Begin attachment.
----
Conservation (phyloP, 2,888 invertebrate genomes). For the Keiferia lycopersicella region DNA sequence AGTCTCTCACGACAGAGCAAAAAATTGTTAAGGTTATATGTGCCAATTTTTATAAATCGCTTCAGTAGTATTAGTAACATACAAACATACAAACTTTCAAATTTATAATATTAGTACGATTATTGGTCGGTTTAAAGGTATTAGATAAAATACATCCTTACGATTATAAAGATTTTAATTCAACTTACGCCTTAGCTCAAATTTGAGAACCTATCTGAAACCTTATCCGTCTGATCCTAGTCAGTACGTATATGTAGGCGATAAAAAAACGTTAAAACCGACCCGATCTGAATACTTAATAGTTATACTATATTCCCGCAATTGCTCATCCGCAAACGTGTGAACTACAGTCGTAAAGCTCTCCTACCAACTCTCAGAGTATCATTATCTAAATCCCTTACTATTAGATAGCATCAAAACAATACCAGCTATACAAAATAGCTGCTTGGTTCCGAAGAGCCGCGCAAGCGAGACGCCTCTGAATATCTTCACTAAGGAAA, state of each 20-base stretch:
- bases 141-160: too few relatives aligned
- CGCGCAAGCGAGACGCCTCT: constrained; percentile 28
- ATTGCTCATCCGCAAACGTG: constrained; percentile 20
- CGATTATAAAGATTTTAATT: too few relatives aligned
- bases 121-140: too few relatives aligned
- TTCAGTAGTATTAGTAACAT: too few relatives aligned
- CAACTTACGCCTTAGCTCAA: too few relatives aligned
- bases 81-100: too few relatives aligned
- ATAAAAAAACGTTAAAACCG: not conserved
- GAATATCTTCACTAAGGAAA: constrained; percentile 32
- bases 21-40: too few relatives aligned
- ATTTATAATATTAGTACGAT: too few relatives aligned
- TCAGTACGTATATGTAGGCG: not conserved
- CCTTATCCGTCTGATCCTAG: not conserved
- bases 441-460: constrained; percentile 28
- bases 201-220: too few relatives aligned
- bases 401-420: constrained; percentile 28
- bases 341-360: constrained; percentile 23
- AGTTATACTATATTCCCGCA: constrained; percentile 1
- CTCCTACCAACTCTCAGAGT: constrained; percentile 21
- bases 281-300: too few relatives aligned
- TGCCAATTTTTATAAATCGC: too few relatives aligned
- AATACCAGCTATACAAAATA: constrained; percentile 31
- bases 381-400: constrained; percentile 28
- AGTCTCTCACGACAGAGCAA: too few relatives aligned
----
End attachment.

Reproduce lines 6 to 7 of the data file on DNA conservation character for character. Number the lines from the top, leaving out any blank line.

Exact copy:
- bases 121-140: too few relatives aligned
- TTCAGTAGTATTAGTAACAT: too few relatives aligned